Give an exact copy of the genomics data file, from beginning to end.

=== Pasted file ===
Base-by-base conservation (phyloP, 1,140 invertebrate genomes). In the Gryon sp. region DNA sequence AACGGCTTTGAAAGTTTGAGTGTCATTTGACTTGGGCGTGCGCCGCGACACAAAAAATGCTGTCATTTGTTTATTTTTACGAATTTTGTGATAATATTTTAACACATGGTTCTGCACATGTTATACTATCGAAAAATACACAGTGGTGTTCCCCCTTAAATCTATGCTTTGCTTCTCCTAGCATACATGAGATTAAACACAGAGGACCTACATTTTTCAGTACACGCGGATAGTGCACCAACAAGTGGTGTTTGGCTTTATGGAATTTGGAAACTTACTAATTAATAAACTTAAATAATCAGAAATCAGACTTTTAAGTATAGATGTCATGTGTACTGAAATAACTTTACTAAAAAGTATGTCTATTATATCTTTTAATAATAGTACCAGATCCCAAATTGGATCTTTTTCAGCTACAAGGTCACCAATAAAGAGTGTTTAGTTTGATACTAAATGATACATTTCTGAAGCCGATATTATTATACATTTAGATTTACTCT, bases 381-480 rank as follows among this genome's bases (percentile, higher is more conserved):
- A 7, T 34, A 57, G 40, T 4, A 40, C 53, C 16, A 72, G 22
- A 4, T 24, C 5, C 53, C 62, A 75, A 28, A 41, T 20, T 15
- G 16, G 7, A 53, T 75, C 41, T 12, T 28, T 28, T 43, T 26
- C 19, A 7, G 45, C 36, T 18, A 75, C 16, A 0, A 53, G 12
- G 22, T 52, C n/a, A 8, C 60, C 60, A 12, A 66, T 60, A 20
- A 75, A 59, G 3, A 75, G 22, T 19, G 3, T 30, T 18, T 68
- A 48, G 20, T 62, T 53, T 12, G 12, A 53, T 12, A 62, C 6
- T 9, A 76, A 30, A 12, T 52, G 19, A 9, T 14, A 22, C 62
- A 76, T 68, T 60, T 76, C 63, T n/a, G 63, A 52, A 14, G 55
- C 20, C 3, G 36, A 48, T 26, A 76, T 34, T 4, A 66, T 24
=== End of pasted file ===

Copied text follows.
Base-by-base conservation (phyloP, 1,140 invertebrate genomes). In the Gryon sp. region DNA sequence AACGGCTTTGAAAGTTTGAGTGTCATTTGACTTGGGCGTGCGCCGCGACACAAAAAATGCTGTCATTTGTTTATTTTTACGAATTTTGTGATAATATTTTAACACATGGTTCTGCACATGTTATACTATCGAAAAATACACAGTGGTGTTCCCCCTTAAATCTATGCTTTGCTTCTCCTAGCATACATGAGATTAAACACAGAGGACCTACATTTTTCAGTACACGCGGATAGTGCACCAACAAGTGGTGTTTGGCTTTATGGAATTTGGAAACTTACTAATTAATAAACTTAAATAATCAGAAATCAGACTTTTAAGTATAGATGTCATGTGTACTGAAATAACTTTACTAAAAAGTATGTCTATTATATCTTTTAATAATAGTACCAGATCCCAAATTGGATCTTTTTCAGCTACAAGGTCACCAATAAAGAGTGTTTAGTTTGATACTAAATGATACATTTCTGAAGCCGATATTATTATACATTTAGATTTACTCT, bases 381-480 rank as follows among this genome's bases (percentile, higher is more conserved):
- A 7, T 34, A 57, G 40, T 4, A 40, C 53, C 16, A 72, G 22
- A 4, T 24, C 5, C 53, C 62, A 75, A 28, A 41, T 20, T 15
- G 16, G 7, A 53, T 75, C 41, T 12, T 28, T 28, T 43, T 26
- C 19, A 7, G 45, C 36, T 18, A 75, C 16, A 0, A 53, G 12
- G 22, T 52, C n/a, A 8, C 60, C 60, A 12, A 66, T 60, A 20
- A 75, A 59, G 3, A 75, G 22, T 19, G 3, T 30, T 18, T 68
- A 48, G 20, T 62, T 53, T 12, G 12, A 53, T 12, A 62, C 6
- T 9, A 76, A 30, A 12, T 52, G 19, A 9, T 14, A 22, C 62
- A 76, T 68, T 60, T 76, C 63, T n/a, G 63, A 52, A 14, G 55
- C 20, C 3, G 36, A 48, T 26, A 76, T 34, T 4, A 66, T 24